Wednesday, January 8, 2014

Rep. Honadel's Lies: Family Bread winners don't work for minimum wages, and Higher Minimum Wages result in lost jobs. So Wrong!

The sad fact is “19 states have their minimum wages set higher than the federal mandate. Wisconsin isn't one of them.” We’re eating the other state's dust on converting to green energy, health care reform, mass transportation, gay marriage, legalized pot, and now the minimum wage.

Bubble right wing politics has a lock on Wisconsin, where think tank myths and failed theories of the marketplace abound, and real world advances continue to benefit other states. It's Scott Walker's playground now, and a blueprint for the entire country.

Republicans seem to have missed the U.S. conversion from a manufacturing economy to a service economy. Remember that giant sucking sound? It happened guys. 
  
The false premise #1: Families don’t rely on minimum wage jobs. Fox 6:
“…we look at the minimum wage not as a family-supporting wage, just as an entry-level wage for young people to get their foot in the door for a job in high school,” Rep. Mark Honadel said.
These aren't “entry-level” jobs anymore, but family supporting jobs.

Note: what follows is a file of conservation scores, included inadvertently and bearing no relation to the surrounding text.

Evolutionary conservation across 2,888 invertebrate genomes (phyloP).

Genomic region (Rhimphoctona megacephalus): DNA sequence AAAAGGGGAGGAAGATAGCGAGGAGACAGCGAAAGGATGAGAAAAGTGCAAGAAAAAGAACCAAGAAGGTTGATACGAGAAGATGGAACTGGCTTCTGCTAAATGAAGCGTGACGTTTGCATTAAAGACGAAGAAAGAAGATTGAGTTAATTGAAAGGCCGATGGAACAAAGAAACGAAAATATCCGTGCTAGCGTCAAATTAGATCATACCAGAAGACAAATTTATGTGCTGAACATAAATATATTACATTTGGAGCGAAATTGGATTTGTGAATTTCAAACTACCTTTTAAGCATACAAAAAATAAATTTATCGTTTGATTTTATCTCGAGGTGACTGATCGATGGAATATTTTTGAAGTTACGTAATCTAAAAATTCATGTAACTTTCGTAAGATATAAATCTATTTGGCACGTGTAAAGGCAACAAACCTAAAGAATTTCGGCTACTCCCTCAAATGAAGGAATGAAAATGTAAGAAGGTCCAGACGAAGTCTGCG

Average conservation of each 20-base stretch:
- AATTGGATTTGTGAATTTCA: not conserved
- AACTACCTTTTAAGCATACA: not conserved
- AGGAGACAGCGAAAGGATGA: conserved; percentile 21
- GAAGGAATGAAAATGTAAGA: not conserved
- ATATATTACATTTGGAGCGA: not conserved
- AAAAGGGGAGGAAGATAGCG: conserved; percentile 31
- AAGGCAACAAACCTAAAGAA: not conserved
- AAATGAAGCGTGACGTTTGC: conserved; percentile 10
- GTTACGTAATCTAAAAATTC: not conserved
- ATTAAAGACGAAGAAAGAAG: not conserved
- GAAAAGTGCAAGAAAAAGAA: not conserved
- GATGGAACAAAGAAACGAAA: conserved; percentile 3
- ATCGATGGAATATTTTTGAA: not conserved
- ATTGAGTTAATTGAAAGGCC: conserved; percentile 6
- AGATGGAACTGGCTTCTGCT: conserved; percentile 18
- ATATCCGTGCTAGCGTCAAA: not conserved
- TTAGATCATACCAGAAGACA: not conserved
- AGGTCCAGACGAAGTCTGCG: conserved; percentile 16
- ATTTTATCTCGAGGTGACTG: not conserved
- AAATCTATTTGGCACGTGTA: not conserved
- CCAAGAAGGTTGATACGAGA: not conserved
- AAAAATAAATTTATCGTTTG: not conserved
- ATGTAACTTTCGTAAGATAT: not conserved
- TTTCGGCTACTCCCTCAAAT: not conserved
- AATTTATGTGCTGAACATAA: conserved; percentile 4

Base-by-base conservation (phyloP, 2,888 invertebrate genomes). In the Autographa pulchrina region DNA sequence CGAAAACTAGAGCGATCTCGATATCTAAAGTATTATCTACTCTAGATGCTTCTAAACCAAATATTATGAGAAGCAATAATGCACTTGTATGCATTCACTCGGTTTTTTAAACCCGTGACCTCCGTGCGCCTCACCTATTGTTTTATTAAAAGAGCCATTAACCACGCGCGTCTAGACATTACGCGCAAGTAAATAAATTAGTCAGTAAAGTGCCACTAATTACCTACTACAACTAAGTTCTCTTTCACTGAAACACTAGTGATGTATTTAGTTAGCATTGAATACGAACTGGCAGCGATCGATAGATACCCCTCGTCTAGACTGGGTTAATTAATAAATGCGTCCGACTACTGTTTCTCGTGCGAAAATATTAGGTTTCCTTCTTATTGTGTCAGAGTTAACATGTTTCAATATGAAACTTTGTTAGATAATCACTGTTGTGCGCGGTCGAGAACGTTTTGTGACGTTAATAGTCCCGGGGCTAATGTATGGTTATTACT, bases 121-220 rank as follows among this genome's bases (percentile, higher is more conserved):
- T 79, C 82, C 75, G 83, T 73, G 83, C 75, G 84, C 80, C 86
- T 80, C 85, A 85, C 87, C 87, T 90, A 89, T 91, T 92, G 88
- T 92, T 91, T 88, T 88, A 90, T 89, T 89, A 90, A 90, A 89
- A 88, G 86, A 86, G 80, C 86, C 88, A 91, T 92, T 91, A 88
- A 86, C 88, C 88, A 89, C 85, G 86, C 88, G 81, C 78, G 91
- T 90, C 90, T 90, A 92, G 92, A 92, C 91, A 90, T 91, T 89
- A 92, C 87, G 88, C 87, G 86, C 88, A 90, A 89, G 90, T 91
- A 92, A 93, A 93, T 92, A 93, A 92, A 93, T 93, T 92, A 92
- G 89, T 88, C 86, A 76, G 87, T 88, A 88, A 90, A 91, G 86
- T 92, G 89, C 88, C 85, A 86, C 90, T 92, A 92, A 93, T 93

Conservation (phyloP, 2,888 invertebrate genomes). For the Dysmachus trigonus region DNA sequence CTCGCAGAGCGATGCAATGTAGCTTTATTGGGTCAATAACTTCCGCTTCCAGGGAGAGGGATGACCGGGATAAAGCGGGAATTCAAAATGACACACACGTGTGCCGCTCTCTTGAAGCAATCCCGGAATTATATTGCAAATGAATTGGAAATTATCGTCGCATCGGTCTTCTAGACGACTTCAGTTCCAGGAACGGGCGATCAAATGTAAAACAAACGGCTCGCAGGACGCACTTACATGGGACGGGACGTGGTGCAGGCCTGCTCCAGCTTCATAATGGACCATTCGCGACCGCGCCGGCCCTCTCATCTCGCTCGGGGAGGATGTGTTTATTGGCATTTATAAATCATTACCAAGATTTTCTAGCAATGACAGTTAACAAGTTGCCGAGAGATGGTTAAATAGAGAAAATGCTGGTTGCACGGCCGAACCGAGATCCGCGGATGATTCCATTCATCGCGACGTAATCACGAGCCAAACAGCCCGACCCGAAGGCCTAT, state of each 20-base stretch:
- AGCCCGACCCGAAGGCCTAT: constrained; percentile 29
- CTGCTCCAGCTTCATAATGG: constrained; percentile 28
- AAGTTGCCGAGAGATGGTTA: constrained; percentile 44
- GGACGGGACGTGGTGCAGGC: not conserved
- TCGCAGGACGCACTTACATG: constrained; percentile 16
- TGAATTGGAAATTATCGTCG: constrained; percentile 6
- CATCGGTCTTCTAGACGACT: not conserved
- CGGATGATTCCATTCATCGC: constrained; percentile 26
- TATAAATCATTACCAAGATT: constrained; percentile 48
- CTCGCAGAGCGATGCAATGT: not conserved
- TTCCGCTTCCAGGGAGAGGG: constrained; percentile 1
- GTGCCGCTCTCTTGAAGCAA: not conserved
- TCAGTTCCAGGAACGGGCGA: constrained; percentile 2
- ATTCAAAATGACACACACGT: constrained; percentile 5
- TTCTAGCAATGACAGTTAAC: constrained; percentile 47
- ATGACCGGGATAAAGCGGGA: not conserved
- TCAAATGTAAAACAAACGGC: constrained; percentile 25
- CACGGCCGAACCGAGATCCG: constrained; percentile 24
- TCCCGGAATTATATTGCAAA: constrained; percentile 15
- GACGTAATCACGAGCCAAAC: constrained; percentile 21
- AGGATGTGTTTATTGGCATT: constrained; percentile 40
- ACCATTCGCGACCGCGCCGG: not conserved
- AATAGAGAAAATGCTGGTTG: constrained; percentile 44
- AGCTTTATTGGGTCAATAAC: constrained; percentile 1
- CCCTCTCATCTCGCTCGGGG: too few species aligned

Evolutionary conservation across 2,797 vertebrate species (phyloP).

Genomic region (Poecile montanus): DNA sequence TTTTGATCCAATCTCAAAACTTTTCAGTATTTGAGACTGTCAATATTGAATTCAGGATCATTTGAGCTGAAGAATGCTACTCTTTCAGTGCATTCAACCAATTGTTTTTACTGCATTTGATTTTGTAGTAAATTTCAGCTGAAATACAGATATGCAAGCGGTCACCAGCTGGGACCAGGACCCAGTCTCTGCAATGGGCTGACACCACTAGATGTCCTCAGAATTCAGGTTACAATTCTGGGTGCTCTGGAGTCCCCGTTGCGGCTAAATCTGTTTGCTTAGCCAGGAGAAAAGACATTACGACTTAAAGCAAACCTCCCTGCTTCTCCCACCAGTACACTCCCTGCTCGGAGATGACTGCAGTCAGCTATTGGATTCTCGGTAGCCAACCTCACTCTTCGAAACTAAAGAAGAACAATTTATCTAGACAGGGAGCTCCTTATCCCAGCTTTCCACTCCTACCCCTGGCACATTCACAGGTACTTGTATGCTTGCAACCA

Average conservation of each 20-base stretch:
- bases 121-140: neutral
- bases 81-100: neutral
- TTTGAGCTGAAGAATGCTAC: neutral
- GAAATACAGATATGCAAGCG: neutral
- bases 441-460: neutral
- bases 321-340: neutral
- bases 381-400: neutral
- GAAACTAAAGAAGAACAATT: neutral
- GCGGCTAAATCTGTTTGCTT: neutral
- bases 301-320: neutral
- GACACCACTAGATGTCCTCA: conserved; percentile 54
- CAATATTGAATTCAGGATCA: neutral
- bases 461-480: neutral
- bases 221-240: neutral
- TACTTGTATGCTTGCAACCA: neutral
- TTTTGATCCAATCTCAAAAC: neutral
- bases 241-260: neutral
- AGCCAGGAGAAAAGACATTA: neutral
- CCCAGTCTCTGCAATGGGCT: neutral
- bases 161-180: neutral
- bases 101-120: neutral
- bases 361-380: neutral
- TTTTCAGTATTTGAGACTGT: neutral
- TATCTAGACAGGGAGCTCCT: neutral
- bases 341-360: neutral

Honadel’s supporters should ask him why he isn't telling them the truth about our dominant service industry jobs.

The truth is, Honadel’s job so much harder if he faced the truth…like raising the minimum wage. Simple.

False premise #2: High wages kills jobs:
Rep. Mark Honadel (R – South Milwaukee) is a former small business owner. He has studied the impact on businesses and hiring. “I got my hands on some data from Washington, that shows one very, very important fact: every time minimum wage goes up, everybody in the central cities, Hispanics, African-Americans lose jobs.”
He’s doing it for…minorities? Wow, what a compassionate conservative, keeping wages low so people have central city jobs.

The truth contradicts Honadel's mysteriously sourced “data:”

Bloomberg News, April 2012: "[A] wave of new economic research is disproving those arguments about job losses and youth employment. Previous studies tended not to control for regional economic trends that were already affecting employment levels, such as a manufacturing-dependent state that was shedding jobs. The new research looks at micro-level employment patterns for a more accurate employment picture. The studies find minimum-wage increases even provide an economic boost, albeit a small one, as strapped workers immediately spend their raises.” (Source)

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